Around the World Without Leaving Your Seat

For more than fifty winters the DeWitt Noon Lions in Iowa have provided a remedy for cabin fever.

A US$5 donation to Lions buys armchair travelers in the DeWitt Operahouse Theatre a first-class ticket to the club’s Winter Travelogue Series, where this season they can explore the Arctic Circle, the Aegean Sea and ancient Athens, Russia, Africa, Italy, France, and beyond. Or, for those who choose to stay domestic, take a towboat ride down the mighty Mississippi, explore the spectacular southwest, and visit Revolutionary War sites from Iowa east. The Lions major fundraiser brings in about US$1,000 on each Travelogue Tuesday, drawing about 200 fans between the matinee and evening shows. Every other Tuesday from January through May features a different amateur presenter and a different destination.

“Most of the presenters are just travelers who are thrilled to see their photos on the big screen,” says Lion Mary Rueter. “It’s always amazing to those of us who have presented that people are willing to pay to see our pictures. I can’t explain it, but it works.”

About 14 club volunteers work the show, taking tickets, running the projector, and acting as hosts. The theatre sells concessions, and Lions provide door prizes. Local merchants can purchase advertising to run with previews before each feature, and shops and restaurants cater to travelogue guests with specials before and after the show.

New presenters are encouraged to come and see for themselves what makes a good show before they take their turn at the podium. “Some are better presenters, and some are better photographers,” says Rueter. “Thinking back, there have only been one or two duds.”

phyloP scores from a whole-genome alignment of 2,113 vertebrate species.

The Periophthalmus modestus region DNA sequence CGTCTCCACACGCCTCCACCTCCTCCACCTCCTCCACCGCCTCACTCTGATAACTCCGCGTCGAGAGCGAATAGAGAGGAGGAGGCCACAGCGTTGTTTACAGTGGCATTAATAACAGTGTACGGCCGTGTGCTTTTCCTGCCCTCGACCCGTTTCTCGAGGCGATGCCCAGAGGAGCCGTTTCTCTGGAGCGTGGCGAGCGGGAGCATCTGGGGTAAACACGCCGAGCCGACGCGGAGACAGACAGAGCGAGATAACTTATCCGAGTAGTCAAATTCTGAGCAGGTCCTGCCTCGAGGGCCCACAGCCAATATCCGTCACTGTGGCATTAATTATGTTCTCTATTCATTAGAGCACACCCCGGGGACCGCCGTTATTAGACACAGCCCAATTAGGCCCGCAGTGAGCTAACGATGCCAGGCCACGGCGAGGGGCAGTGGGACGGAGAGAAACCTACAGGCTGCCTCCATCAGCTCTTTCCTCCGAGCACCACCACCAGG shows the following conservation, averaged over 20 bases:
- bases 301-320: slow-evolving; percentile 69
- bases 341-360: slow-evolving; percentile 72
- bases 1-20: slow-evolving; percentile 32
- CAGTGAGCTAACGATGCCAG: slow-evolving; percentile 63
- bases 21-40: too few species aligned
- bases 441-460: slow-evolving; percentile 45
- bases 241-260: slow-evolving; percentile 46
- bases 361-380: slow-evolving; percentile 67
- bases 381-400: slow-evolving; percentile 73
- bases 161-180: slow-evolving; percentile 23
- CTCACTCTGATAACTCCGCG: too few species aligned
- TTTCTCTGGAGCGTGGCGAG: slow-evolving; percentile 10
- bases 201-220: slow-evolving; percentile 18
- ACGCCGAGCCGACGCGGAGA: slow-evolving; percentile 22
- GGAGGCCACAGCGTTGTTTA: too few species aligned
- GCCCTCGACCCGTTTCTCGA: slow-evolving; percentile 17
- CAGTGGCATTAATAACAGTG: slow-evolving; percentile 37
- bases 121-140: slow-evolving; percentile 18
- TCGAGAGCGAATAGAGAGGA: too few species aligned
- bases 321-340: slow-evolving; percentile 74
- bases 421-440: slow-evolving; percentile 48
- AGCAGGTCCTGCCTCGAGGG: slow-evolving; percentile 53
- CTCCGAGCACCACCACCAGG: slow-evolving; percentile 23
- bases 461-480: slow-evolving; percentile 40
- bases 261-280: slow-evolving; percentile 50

The travelogue series began 52 years ago when Lions contracted with a company to show travel films in the high school gym. They were a big hit, even though the audience had to sit on bleachers or bring lawn chairs. Eventually a few adventuresome Lions grew tired of paying the company, and decided to show their own travel pictures. Travelogue moved to the historic theatre, and the Lions’ crowd got so large they were turning people away at the door. They added a second showing.

Travelogues are even more popular on the annual Pie Day when each attendee get a piece of homemade pie to enjoy with the movie, says Rueter.

Generally there are three reasons why people enjoy the shows, says Gary Meden of Davenport, who will give his fifth presentation this year. There are those who want a preview before traveling to the same destination, those who have already been there and want to re-live the experience, and those who only travel vicariously through the big screen.

Meden, who travels with his wife, Cindy, for six months every year, also likes to support Lions. “I believe in what Lions do,” says Meden. “Everywhere we’ve been we’ve seen Lions.”